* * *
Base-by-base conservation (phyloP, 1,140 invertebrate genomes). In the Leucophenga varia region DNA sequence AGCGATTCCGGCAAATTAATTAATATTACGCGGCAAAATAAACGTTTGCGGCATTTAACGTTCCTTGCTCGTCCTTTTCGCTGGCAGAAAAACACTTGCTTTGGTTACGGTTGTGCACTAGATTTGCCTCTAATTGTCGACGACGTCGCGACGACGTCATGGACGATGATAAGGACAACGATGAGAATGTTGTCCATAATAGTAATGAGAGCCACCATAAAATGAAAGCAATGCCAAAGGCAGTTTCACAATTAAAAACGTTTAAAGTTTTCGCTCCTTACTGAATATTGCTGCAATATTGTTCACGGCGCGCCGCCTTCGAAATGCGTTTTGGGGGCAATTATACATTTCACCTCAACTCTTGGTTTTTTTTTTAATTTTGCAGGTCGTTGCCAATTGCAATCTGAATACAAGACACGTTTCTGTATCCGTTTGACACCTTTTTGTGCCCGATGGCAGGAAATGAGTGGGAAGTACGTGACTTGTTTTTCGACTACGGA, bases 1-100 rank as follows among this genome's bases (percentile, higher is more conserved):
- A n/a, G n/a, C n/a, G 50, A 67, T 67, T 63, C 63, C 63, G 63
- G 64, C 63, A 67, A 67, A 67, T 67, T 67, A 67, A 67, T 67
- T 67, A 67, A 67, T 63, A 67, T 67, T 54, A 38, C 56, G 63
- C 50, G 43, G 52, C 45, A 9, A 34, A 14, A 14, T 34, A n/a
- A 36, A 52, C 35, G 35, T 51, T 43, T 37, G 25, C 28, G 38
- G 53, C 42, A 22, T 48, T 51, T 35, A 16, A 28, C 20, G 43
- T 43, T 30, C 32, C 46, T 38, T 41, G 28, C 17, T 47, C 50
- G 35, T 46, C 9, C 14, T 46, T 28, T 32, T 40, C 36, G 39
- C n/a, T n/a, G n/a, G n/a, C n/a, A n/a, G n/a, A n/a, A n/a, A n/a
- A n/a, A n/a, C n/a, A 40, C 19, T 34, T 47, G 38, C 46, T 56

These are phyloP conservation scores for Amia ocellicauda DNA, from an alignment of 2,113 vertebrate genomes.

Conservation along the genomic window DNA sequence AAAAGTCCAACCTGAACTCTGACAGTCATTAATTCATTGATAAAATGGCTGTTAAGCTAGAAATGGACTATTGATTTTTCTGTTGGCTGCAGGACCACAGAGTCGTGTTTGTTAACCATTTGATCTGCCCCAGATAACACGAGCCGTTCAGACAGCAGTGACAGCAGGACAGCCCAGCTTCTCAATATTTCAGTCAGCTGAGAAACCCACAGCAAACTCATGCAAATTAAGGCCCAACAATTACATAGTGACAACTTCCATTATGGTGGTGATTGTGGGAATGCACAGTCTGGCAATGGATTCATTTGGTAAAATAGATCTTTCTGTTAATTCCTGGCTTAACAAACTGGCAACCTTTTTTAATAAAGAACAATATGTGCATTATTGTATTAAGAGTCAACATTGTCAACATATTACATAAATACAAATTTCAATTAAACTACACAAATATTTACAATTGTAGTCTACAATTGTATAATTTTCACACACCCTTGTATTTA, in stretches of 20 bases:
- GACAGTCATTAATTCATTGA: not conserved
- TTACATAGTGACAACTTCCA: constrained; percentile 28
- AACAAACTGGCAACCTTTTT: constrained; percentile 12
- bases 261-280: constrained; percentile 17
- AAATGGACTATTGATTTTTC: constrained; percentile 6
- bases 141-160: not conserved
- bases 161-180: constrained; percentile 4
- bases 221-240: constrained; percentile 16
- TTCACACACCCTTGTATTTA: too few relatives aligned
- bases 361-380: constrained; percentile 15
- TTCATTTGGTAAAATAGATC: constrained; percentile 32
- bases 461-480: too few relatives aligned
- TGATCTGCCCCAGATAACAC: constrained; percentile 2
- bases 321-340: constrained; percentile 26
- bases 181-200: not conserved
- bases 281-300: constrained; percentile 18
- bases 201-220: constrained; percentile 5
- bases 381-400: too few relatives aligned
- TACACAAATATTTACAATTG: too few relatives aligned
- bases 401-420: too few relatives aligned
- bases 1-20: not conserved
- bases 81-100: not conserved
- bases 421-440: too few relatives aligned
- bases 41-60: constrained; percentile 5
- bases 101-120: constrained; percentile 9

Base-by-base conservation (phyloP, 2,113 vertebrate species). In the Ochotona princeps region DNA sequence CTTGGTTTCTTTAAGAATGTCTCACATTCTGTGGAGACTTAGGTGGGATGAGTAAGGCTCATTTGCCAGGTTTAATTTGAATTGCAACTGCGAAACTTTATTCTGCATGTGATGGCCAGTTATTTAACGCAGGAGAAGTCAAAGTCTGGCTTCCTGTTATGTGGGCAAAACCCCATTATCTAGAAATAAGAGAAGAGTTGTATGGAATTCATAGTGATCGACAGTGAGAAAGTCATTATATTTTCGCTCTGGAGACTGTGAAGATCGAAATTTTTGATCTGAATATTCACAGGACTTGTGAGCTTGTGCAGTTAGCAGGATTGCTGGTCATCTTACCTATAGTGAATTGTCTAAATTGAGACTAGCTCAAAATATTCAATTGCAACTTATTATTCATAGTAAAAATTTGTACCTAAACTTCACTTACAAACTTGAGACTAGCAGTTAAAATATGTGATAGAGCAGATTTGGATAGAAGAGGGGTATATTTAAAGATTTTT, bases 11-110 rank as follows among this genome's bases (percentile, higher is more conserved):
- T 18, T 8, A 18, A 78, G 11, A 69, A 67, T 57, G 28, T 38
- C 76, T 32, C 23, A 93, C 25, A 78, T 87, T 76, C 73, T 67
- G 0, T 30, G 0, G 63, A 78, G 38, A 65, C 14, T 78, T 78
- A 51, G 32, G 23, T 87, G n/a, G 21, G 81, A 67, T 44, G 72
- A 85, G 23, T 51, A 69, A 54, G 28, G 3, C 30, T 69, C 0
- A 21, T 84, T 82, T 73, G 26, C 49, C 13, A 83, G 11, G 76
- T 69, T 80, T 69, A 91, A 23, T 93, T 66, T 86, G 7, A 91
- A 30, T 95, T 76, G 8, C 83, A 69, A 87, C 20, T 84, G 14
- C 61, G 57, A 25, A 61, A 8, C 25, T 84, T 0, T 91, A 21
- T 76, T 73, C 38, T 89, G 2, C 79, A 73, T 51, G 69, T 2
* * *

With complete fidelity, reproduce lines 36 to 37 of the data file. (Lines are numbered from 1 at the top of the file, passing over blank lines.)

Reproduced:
- bases 421-440: too few relatives aligned
- bases 41-60: constrained; percentile 5